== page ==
This comes up in programming (to a man with a nail everything looks like a hammer): good programming practice emphasises splitting programs up into small components that can be reasoned about in isolation. Modularity, compositionality, abstraction, etc. aside from their other benefits, make it possible to reason about code locally.

Of course, some people inexplicably believe that programs are mostly supposed to be consumed by computers, which have very different simplicity requirements and don't care much about locality. This can lead to programs that are very difficult for humans to consume.

Similarly, if you are writing a mathematical proof, it is good practice to try and split it up into small lemmas, transform the domain with definitions to make it simpler, and prove sub-components in isolation.

Interestingly, these days you can also write mathematical proofs to be consumed by a computer. And these often suffer some of the same problems that computer programs do - because what is simple for the computer does not necessarily correspond to what is simple for the human.

(Tendentious speculation: perhaps it is not a coincidence that mathematicians tend to gravitate towards functional programming.)

I am reminded of Guided by the Beauty of our Weapons. Specifically, it seems like we want to encourage forms of rhetoric that are disproportionately persuasive when deployed by someone who is in fact right.

Something like "make the structure of your argument clear" is probably good (since it will make bad arguments look bad), "use vivid examples" is unclear (can draw people's attention to the crux of your argument, or distract from it), "tone and posture" are probably bad (because the effect is symmetrical).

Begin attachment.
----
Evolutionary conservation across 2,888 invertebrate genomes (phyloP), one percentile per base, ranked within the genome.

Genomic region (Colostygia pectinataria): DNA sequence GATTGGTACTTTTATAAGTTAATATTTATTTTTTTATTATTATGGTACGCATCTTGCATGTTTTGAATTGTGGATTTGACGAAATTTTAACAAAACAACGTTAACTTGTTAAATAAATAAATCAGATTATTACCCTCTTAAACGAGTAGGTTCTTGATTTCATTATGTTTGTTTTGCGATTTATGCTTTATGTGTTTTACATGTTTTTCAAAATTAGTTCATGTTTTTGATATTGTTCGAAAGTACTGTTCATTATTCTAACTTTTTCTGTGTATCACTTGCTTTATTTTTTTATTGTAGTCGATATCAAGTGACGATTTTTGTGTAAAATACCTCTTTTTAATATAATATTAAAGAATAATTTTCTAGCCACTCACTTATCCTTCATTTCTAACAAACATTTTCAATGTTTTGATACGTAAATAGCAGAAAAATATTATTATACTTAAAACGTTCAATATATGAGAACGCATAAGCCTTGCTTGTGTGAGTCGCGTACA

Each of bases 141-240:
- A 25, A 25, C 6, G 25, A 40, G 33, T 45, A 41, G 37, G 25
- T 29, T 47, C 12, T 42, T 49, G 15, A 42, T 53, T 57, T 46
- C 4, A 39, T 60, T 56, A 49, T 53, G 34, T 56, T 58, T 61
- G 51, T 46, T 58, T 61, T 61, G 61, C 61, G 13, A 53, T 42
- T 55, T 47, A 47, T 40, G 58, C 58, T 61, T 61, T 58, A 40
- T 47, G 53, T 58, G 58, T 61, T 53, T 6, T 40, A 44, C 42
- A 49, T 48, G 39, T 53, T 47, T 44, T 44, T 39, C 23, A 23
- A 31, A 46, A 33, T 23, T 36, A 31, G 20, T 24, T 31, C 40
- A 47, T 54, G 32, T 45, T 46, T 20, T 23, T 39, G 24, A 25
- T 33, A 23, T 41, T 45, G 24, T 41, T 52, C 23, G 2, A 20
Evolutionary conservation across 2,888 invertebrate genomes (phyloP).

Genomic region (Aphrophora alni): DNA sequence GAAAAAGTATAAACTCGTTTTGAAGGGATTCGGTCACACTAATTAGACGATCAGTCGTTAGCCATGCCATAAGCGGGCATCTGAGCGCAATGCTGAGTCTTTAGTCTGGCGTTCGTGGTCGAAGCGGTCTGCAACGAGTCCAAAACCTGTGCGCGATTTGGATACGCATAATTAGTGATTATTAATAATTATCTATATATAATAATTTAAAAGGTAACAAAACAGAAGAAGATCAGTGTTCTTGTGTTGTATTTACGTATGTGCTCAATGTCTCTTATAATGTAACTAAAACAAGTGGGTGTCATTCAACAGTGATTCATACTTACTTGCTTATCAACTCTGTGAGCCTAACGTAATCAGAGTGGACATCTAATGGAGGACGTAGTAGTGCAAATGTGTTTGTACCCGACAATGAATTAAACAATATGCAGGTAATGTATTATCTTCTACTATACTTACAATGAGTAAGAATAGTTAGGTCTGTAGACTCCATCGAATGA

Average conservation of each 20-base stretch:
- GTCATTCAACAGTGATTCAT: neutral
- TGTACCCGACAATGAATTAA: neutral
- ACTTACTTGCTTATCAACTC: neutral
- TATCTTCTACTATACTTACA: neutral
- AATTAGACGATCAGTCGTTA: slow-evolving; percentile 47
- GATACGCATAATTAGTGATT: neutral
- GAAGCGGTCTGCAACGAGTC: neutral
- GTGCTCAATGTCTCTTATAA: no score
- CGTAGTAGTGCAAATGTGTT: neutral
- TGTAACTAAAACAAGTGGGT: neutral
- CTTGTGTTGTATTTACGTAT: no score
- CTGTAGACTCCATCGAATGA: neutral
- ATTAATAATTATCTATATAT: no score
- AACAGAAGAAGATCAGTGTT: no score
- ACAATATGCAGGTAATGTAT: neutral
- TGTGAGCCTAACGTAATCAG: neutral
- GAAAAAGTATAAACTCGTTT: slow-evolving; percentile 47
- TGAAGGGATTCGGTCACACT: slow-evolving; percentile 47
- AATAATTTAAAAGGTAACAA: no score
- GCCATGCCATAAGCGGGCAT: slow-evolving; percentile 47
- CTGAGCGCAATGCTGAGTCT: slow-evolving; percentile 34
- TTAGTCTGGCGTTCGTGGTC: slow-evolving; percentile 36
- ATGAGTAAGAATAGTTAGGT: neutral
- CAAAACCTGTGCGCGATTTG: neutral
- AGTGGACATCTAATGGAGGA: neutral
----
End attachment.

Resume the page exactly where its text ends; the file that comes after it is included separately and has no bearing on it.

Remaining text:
So a good test is "would this have an equal effect on the persuasiveness of my speech if I was making an invalid point?". If the answer is no, then do it; otherwise maybe not.

I found Kevin Simmler's observation that an apology is a status lowering to be very helpful. In particular, it gives you a good way to tell if you made an apology properly - do you feel lower status?

I think that even if you take the advice in this post you can make non-apologies if you don't manage to make yourself lower your own status. Bits of the script that are therefore important:

  • Being honest about the explanation, especially if it's embarassing.
  • Emphasise explanations that attribute agency to you - "I just didn't think about it" is bad for this reason.
  • Not being too calm and clinical about the process - this suggests that it's unimportant.

This also means that weird dramatic stuff can be good if it actaully makes you lower your status. If falling to your knees and embracing the person's legs will be perceived as lowering your status rather than funny, then maybe that will help.

This is a great point. I think this can also lead to cognitive dissonance: if you can predict that doing X will give you a small chance of doing Y, then in some sense it's already in your choice set and you've got the regret. But if you can stick your fingers in your ears enough and pretend that X isn't possible, then that saves you from the regret.

Possible values of X: moving, starting a company, ending a relationship. Scary big decisions in general.

Something that confused me for a bit: people use regret-minimization to handle exporation-exploitation problems, shouldn't they have noticed a bias against exploration? I think the answer here is that the "exploration" people usually think about involves taking an already known option to gain more information about it, not actually expanding the choice set. I don't know of any framework that includes actions that actually change the choice set.

I've read it shallowly, and I think it's generally good. I think I'll have some more comments after I've thought about it a bit more. I'm surprised either by the lack of previous quantitative models, or the lack of reference to them (which is unsurprising if they don't exist!). Is there really nothing prior to this?